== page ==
A pair of antiques experts filming an episode of their new television series made an exceptional find when they discovered a previously unknown work of art worth hundreds of thousands of dollars tucked away in an attic.
The century-old painting by Martin Johnson Heade was discovered by Leigh and Leslie Keno as they sifted through varied treasures at a home in Arlington Heights, a suburb of Boston. The Kenos, tipped off by a local appraiser, were filming an episode of their PBS series, "Find!"
The 12-inch-by-26-inch river landscape at sunset, which features a sailing vessel in the foreground, had been stored in the attic, face to the wall, for more than 60 years. The owner wishes to remain anonymous.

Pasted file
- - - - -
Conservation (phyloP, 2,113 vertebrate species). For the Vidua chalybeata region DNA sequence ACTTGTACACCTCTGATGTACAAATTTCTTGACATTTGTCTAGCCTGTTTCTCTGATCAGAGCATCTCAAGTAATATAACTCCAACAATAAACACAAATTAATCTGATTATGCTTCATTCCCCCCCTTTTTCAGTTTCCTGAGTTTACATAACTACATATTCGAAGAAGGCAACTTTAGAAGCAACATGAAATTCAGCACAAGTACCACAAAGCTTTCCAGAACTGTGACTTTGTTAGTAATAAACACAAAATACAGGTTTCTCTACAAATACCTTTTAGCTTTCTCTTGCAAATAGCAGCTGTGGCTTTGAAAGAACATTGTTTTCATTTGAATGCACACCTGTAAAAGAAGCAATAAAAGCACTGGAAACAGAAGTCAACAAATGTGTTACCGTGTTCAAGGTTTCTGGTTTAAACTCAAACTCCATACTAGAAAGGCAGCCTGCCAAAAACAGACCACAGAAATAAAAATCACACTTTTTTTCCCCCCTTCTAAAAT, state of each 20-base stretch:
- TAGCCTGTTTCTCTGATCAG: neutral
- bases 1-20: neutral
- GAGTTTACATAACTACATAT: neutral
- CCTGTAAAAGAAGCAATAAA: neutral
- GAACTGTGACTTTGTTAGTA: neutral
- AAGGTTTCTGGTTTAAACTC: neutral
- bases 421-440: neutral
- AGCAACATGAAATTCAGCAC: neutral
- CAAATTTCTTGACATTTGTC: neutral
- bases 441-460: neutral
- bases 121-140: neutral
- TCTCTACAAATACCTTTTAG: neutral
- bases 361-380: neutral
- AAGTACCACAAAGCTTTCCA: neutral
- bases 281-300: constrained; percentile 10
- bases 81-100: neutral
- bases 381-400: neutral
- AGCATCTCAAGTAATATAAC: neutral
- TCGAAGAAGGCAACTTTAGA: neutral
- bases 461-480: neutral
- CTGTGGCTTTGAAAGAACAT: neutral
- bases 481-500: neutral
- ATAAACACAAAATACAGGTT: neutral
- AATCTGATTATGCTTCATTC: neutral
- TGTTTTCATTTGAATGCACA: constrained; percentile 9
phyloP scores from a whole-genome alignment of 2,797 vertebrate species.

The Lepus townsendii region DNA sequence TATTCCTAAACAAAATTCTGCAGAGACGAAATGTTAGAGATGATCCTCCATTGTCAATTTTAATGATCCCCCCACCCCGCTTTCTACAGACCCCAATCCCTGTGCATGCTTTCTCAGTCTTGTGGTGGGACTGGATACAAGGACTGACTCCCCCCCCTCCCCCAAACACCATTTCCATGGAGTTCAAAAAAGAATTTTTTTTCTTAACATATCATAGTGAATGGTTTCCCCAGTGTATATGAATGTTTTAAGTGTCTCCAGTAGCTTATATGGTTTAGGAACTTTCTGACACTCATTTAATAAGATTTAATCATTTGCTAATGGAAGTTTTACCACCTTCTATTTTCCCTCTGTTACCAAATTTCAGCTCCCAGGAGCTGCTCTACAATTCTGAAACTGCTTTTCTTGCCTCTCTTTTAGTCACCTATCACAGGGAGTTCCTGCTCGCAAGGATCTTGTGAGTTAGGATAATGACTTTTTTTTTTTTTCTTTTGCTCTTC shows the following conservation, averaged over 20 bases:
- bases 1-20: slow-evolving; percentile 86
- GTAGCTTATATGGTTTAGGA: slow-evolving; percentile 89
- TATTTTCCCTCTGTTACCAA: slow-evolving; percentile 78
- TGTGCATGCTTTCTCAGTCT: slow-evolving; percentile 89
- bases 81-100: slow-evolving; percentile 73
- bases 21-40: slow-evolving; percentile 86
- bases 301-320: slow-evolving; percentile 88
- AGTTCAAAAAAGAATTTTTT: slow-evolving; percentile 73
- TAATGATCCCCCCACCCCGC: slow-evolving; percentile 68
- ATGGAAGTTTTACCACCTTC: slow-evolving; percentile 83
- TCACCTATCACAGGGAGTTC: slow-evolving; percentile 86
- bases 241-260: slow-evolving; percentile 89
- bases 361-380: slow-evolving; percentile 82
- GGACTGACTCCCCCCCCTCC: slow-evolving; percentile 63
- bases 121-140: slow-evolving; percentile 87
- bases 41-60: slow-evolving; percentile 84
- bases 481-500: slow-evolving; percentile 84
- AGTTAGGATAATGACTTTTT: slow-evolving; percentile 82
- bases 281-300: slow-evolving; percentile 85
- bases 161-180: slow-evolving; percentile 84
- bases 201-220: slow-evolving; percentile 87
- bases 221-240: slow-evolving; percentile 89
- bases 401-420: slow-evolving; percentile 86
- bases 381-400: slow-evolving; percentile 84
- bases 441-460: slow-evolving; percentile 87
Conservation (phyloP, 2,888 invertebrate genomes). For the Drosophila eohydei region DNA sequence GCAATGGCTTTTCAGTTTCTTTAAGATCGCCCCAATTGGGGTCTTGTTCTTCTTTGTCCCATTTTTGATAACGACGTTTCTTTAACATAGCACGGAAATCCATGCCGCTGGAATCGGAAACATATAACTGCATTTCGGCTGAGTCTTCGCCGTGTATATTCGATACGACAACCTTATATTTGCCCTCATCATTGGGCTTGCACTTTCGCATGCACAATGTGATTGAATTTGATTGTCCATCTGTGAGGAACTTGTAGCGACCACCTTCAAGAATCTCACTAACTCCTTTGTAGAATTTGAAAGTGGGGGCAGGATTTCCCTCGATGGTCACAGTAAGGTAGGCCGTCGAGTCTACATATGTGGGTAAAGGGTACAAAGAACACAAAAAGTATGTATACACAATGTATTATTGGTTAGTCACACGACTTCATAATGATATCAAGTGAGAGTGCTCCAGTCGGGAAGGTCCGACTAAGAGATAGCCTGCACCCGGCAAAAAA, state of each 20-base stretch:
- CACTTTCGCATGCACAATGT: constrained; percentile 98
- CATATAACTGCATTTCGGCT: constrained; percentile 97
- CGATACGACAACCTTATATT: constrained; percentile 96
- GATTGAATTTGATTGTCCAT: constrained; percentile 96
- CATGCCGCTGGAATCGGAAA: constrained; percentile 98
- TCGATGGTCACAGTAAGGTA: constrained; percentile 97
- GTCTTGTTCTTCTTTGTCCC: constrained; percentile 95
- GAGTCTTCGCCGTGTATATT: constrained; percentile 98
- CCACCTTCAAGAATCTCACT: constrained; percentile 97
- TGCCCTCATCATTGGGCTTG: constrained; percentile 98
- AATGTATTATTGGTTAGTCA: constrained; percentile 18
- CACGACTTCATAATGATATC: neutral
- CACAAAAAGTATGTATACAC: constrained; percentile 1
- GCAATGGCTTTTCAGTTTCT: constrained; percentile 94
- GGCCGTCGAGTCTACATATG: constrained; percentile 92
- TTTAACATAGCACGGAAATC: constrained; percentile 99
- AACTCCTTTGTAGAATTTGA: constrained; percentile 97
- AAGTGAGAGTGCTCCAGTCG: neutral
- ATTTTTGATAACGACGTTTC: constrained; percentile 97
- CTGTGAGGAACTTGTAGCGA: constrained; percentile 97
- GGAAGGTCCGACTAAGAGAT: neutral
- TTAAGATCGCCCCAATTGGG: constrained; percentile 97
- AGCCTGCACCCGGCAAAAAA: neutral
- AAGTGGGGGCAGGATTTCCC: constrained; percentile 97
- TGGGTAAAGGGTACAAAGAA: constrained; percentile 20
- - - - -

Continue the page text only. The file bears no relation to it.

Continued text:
The Kenos took the painting to Heade expert Ted Stebbins Jr., head of American art at Harvard's Fogg Museum. Stebbins authenticated the piece, which is still in its original gilt frame.
"From the minute we walked in the door, we realized that we had entered a treasure trove of special collectibles, but couldn't have imagined that we would have found a work by such a preeminent artist," Leslie Keno said.
The painting will be auctioned on Dec. 7 at the Amesbury Auction House and the Kenos expect it to fetch anywhere from $200,000 to $500,000.
Heade, who lived from 1819 to 1904, was virtually unknown in his day.
The painting's discovery and its auction will be aired on separate episodes of "Find!" in December and January.